James Anderson became the fourth English bowler to take 300 wickets over the weekend. He’s not the most intimidating, and it took him until 2010 to figure out how to exploit all kinds of conditions, but Anderson is a crucial cog in England’s wheel. By ANT SIMS.
Dale Steyn, when asked whether he understands just how good he is, often replies with: “If I play for long enough, I’ll take enough wickets.”
Modest it may be, but it’s also true. England’s James Anderson has become the fourth English bowler to cross the 300-wickets mark in Test cricket. It took him 10 years and over 80 Tests, but he’s finally there.
He’s the 26th player overall to do so, but Anderson wasn’t always quite so prolific. It’s only since 2010 that the English King of Swing has managed to really master his craft. It’s taken him ten years and 81 Tests, but Anderson has improved exponentially since making his debut, a Test in which he bagged five wickets.
The year in which he made his debut was a convincing one for the Lancastrian. He took 26 wickets in eight matches, but the media weren’t quite convinced. As a youngster, Anderson had much to prove. He was good in English conditions, but his first Test away from home was fruitless. On the unforgiving subcontinent, Anderson conceded 85 runs in Colombo for not a single wicket in return. His second trip away from home was similar; in the West Indies, he managed just three wickets in two Tests.
In fact, the first four years of his career were unproductive for Anderson. In 20 Tests, he managed 62 wickets at an average of 39.20. His record at home was still fairly decent, but his figures away from home were rather unconvincing.
Before 2010, he averaged 43.84 in away Tests, which has now dropped to 28.17. That statistical improvement is just one of the many things which helped Anderson become one of the most reliable bowlers in the world. He’s England’s leader and gets to bowl according to his terms. When at Lord’s he gets to choose his ends: the Pavilion End with the new ball and the Nursery End with the old ball.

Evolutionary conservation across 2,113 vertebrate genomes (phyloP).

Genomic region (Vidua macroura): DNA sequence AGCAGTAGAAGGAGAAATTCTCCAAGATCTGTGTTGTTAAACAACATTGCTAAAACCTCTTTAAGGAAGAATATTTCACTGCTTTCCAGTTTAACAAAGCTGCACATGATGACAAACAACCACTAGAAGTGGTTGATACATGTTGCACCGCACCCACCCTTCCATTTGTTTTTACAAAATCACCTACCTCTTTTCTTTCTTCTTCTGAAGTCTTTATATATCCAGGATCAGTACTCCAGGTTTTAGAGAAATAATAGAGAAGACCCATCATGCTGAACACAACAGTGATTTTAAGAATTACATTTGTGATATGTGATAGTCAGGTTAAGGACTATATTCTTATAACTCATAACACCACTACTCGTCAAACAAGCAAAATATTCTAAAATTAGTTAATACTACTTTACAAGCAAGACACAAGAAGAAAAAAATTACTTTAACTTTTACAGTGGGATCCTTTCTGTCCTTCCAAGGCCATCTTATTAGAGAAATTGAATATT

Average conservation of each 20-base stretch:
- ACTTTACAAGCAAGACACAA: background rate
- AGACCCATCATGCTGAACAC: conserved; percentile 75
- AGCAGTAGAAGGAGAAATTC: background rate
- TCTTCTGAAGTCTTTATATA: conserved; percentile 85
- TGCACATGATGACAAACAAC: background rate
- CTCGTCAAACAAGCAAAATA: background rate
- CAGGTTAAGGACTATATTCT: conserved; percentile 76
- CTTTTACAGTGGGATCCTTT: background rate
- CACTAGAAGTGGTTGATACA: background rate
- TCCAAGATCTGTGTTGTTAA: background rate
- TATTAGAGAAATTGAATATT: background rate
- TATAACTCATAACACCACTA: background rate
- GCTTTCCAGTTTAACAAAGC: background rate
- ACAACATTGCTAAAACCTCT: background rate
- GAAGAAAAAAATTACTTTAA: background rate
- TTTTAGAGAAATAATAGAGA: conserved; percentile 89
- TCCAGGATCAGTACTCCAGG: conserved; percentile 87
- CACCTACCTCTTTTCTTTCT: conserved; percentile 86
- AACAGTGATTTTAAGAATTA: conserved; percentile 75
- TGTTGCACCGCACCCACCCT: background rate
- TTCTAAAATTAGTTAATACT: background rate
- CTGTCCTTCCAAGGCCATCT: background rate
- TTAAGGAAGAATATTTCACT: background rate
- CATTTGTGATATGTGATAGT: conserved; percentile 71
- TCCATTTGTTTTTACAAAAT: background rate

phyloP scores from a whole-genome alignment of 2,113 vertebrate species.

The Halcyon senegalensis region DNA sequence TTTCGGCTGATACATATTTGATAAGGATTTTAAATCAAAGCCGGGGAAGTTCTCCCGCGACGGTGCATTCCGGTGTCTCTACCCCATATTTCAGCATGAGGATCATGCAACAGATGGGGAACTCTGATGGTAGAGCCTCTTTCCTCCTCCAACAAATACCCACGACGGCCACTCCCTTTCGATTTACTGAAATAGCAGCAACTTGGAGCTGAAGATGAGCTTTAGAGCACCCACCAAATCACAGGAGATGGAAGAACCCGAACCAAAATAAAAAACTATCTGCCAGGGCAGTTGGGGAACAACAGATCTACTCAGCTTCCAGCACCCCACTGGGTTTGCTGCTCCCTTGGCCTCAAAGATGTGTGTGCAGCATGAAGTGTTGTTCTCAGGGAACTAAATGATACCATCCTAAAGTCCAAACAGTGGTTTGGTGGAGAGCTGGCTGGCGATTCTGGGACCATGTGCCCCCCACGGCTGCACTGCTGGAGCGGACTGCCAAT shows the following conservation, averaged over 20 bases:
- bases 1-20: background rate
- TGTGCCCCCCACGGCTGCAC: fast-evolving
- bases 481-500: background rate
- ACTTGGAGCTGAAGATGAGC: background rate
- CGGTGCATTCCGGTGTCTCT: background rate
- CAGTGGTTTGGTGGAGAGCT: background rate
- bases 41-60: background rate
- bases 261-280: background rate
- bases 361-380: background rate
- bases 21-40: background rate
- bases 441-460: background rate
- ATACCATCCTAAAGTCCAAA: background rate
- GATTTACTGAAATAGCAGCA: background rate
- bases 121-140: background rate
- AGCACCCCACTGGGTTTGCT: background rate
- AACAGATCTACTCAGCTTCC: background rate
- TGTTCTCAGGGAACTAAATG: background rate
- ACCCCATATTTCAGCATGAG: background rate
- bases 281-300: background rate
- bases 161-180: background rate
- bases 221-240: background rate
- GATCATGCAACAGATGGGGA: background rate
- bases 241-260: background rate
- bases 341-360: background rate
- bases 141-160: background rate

At the start of his career, he donned the kind of immature hair style which made him easy to pick on. With a blotch of red perched on his head, just like one of his favourite Arsenal men, Fred Ljungberg, Anderson was an easy target. Back in his early days, an English writer said that if Anderson wanted to make his hair look like a peacock, he would almost certainly bowl like a peacock.
Much has changed for Anderson since the days of eccentric haircuts. At the moment, he is one of the most skilful bowlers in world cricket. He has progressed from just “focusing on his processes” to focusing on thinking batsmen out. For his skill, he doesn’t need extreme pace. He might still come across as boring these days, but perhaps he doesn’t need the swagger or the crazy eyes: perhaps he doesn’t need to mad hair and snarling ferocity.
The anecdote remembered by the press at this time is one of Fred Trueman, the first to manage 300 wickets. An eccentric who loved a pint, Trueman said that anyone else who took 300 wickets would end up being “bloody knackered”. At the end of the first Test between England and New Zealand at Lord’s, however, Anderson looked everything but finished. Rather, he looked like the spearhead of the attack.
He almost certainly has a few years left in him, and while he’s by no means one to go gunning for record, Ian Botha’s record of being England’s highest wicket-taker will almost certainly be in his sights.
“I don’t see why not,” 30-year-old Anderson replied when asked if he could beat Botha’s record. “I’m not too old. I’ve a few more left yet. But I don’t want to think about it. I’ll just try to stay fit.
“I’m happy I got the landmark out of the way, really. It was nice that Graeme Swann took the catch to reach it. It was just nice to see him hold on to one,” he said with a smile. “It meant a lot to me and I could see how much it meant to him too.”
He finished the Test with seven wickets, and while he was overshadowed by Stuart Broad in the second innings, his role in the first was pivotal. He dismantled the New Zealand top order and engineered the dismissal of key-man Ross Taylor.
Anderson’s approach might have been slow, some of his form might have been average, but perhaps his most outstanding quality is that he is always willing. Provided he remains fit and he can have a crack at his opponents, he’ll give it his all, even if his all doesn’t yield any results. DM
Photo: England’s James Anderson (C) celebrates after dismissing New Zealand’s Kane Williamson (L) as Stuart Broad runs in during the first test cricket match at Lord’s cricket ground in London May 18, 2013. REUTERS/Philip Brown
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